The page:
How to Find Time to Cook Healthy Meals


August 23, 2009   •   Fact checked by Dumb Little Man


Real food guru Michael Pollan recently penned an article in The New York Times Magazine about the decline of the art of cooking and the rise of food television. As America spends less time in the kitchen and more in front of the TV, our focus has shifted from active cooking to passive viewing (and eating).

Our health has suffered as a consequence.

Cooking for yourself is arguably the most effective way to achieve and maintain good health. Choosing unprocessed foods over industrial foods also has less impact on the environment and can save you money.

But how can a busy person find the time to cook?

As with most things, fitting cooking into your schedule is a matter of priority and organization. As Pollan points out, you are probably wasting more time surfing the internet and watching TV than preparing your own food.

Here are a few strategies you can use to make sure cooking from scratch is part of your daily (at least weekly) routine:

    1. Kill your email
      While you do not have to be as extreme as Leo Babauta at Zen Habits and eliminate email completely, you can delegate it to a small part of your day by limiting the time you waste re-reading messages and juggling replies. Resolve to spend only 1-2 hours a day or less on email at specific designated times and do not make exceptions. This is difficult to do at first, but can save you dozens of hours a month if you are able to implement it. 
  • Turn off your TV
    A little TV time for relaxing and enjoyment is fine, but if you find yourself spending more than 1 or 2 hours a night staring at a box, it may be time to reevaluate your priorities. Cut your TV time down to only what you really enjoy—and be picky. 
  • Spend time shopping
    Some of the time you gain by unplugging multimedia should be shuttled directly into food shopping. Let’s face it, if you do not have anything fresh in the house you are probably not going to cook yourself dinner. On the flip side, if you spend money on fresh food you are more likely to cook it. Set aside an hour a week to go grocery shopping and visit a farmers market.

Make this time non-negotiable, if you skip it you are doomed for the week.

  • Plan your meals
    Not everyone can follow a strict weekly meal plan (I sure can’t), but you should have a good idea of the kind of meals you will be eating for the week before leaving the grocery store. For example, if you find some nice corn at the market, think of the other flavors you’d like to eat with it and buy those ingredients too. Jalepeno? Cilantro? Tomato? 

iPhone apps like Epicurious and even old-fashioned pen and paper can be incredibly valuable while planning your meal strategy.

  • Cook in advance
    For some people cooking dinner every day is not a realistic option. If this is you, learn to think in bulk.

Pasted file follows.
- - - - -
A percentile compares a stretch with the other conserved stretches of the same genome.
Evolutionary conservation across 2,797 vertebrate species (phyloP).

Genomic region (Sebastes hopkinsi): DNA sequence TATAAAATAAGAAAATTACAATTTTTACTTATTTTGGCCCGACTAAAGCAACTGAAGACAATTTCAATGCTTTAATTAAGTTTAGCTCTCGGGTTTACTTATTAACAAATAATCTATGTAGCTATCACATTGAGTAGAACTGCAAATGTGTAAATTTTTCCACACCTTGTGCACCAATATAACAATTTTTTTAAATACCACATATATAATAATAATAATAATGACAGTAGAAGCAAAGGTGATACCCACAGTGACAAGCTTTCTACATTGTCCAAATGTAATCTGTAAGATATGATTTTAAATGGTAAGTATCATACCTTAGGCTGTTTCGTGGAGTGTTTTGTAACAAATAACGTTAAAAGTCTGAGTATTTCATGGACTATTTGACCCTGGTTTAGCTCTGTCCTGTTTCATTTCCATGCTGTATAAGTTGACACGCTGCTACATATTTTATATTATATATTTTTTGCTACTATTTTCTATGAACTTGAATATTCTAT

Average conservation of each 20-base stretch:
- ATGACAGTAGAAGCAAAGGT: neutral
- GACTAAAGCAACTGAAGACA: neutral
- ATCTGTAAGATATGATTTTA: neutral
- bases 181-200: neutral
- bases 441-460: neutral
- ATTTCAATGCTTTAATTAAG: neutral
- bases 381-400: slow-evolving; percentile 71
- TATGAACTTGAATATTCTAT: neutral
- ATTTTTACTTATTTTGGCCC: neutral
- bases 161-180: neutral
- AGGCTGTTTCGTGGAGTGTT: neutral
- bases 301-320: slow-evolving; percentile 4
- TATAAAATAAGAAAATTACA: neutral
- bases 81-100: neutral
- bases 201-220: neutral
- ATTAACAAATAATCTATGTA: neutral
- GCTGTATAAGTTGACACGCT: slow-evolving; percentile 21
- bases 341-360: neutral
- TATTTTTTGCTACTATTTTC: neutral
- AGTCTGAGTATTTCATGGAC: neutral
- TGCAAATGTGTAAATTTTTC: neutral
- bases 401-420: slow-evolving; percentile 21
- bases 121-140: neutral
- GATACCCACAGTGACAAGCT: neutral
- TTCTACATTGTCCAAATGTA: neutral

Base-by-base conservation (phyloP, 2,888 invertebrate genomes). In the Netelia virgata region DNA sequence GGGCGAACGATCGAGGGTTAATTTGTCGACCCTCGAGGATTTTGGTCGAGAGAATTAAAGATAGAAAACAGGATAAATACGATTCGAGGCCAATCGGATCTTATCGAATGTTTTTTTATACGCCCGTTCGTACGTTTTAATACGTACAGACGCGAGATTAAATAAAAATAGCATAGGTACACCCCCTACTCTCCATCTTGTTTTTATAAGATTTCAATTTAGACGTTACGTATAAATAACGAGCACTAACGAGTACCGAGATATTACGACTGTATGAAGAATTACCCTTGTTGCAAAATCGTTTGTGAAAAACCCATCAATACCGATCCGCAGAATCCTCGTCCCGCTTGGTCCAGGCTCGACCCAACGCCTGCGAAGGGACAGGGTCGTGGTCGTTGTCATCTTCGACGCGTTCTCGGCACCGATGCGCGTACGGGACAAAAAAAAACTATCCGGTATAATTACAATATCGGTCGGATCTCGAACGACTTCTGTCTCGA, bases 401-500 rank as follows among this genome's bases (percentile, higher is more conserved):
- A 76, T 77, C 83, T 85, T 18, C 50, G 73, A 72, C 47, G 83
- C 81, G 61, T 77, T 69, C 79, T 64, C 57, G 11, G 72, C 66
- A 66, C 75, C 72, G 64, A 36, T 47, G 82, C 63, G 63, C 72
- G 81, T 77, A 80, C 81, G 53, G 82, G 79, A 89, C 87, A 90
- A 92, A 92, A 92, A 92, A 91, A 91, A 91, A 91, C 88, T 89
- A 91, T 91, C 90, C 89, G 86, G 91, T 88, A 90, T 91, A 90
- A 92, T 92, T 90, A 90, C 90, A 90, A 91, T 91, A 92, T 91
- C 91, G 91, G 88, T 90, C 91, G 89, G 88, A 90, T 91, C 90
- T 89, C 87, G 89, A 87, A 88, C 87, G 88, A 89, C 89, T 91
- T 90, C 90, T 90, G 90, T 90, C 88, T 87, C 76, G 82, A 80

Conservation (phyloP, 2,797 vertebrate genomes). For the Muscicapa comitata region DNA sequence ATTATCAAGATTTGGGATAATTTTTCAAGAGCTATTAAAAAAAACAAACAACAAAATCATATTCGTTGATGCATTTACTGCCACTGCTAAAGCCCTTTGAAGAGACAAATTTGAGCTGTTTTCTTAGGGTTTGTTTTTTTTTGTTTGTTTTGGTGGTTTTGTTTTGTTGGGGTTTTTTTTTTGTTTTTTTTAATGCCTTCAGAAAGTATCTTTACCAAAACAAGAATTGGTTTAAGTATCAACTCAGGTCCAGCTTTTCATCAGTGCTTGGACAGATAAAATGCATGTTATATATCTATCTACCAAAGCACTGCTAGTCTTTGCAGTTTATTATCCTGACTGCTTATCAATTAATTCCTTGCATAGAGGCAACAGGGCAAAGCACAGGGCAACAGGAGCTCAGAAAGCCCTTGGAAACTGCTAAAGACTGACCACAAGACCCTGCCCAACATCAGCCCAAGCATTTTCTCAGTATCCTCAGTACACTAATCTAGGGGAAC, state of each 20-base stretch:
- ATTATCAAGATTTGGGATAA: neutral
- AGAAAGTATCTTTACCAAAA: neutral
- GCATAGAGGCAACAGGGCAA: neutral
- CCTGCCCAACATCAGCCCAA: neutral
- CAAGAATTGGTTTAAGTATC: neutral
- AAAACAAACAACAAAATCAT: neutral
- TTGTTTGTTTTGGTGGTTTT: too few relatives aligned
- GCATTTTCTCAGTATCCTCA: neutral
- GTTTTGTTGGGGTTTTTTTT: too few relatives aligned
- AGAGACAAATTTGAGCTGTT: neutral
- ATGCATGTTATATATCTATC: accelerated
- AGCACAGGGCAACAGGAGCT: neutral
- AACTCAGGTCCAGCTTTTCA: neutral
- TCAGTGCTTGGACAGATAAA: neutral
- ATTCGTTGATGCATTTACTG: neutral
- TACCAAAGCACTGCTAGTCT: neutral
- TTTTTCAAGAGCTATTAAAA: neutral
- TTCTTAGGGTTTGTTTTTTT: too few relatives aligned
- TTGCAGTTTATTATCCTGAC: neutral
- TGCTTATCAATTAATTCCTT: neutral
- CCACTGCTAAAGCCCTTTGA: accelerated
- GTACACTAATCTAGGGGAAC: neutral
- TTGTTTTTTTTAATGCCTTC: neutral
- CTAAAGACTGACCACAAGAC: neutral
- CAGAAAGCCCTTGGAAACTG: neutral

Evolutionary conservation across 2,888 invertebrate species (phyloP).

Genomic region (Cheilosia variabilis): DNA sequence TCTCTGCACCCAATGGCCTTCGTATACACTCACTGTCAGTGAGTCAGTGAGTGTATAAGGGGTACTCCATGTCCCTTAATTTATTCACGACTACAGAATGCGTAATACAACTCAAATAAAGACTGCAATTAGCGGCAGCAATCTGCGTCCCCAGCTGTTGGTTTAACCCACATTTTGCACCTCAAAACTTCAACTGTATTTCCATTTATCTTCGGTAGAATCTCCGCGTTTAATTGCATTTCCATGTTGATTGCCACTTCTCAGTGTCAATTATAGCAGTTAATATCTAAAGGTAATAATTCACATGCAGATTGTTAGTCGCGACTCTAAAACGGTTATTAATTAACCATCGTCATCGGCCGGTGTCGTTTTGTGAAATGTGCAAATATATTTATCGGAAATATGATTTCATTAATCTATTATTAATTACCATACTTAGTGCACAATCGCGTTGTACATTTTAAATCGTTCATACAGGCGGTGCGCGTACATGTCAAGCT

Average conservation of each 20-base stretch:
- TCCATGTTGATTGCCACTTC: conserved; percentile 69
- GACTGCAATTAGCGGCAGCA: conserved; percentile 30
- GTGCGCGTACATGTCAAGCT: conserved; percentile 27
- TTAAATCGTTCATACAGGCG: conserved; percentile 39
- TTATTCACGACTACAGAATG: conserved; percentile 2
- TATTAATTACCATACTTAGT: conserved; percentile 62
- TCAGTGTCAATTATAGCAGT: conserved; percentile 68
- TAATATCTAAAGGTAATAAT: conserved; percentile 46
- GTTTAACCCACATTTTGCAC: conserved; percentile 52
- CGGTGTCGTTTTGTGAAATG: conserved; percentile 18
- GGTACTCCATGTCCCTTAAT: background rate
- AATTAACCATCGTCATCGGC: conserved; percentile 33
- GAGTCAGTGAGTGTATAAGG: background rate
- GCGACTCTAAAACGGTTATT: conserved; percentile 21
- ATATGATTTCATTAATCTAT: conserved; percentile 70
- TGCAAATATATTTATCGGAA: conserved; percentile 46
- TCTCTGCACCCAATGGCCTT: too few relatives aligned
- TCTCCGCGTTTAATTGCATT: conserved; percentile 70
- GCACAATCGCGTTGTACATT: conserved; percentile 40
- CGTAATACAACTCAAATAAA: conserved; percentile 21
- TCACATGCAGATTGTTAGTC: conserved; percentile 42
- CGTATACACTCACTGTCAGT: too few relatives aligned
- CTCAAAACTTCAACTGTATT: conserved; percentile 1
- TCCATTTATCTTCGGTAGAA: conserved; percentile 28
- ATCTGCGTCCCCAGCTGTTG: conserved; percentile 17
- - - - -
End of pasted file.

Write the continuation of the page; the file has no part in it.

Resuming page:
Roast an entire chicken Sunday night and eat off of it for a few days, being creative with your reincarnations. Soup is simple to make and easily scalable to any volume. Whole grains can be made in advance and frozen in individual servings. These can be reheated in 1-2 minutes in the microwave. Ditto for beans and lentils.

When planning your large batches, remember you can cook either complete meals or individual ingredients to be combined in creative ways throughout the week. The main goal is to cut cooking time down on any given night to 30 minutes or less by prepping components of your meal or the whole thing ahead of time. Your imagination (which you can extend to the internet) is your limit for saving time with batched cooking.

  • Use slow cookers and pressure cookers
    Slow cookers (aka crock pots) work by adding a bunch of ingredients to a pot on low heat and cooking them slowly over many hours until they are ready. This is a simple and effective way to make complete meals in large batches. Set it up right and your meals are magically ready when you get home from work. 

Pressure cookers are exactly the opposite. Rather than low heat, pressure cookers use high pressure to increase temperature and rapidly cook foods that normally take hours. That may sound crazy, but once you taste beans from a pressure cooker you will never go back to canned. It can also be used for grains, meat and vegetables.

The idea of a pressure cooker can be scary to kitchen novices, but the actual mechanism is very simple. Once you get used to it your pressure cooker will be one of the best time-saving kitchen tools you own.

  • Recruit help
    Cooking for two people is much more efficient than cooking for one. Likewise two people buying, prepping, cooking and serving food together can dramatically cut the time it takes to get from the front door to the table. 

If nothing else, you should at least convince your dining partners to pitch in and help with clean up!

At the end of the day, it is possible to set up your life so that coming home and whipping something up is the quickest and easiest way to eat. Ordering takeout, waiting in line and going to a restaurant easily take as much time as a quick stir fry if you have everything on hand and ready to go.

Cooking for yourself can also help you avoid the constant worry and confusion over what is healthy and what you should and shouldn’t be eating. Make your own food from real ingredients for the majority of your meals and you are well on your way to a better healthstyle.

Written on 8/23/2009 by Darya Pino. Darya is a scientist, San Francisco foodie and advocate of local, seasonal foods. Get more healthy eating tips at her blog Summer Tomato. Follow her on Twitter @summertomato. Photo Credit: lu lu

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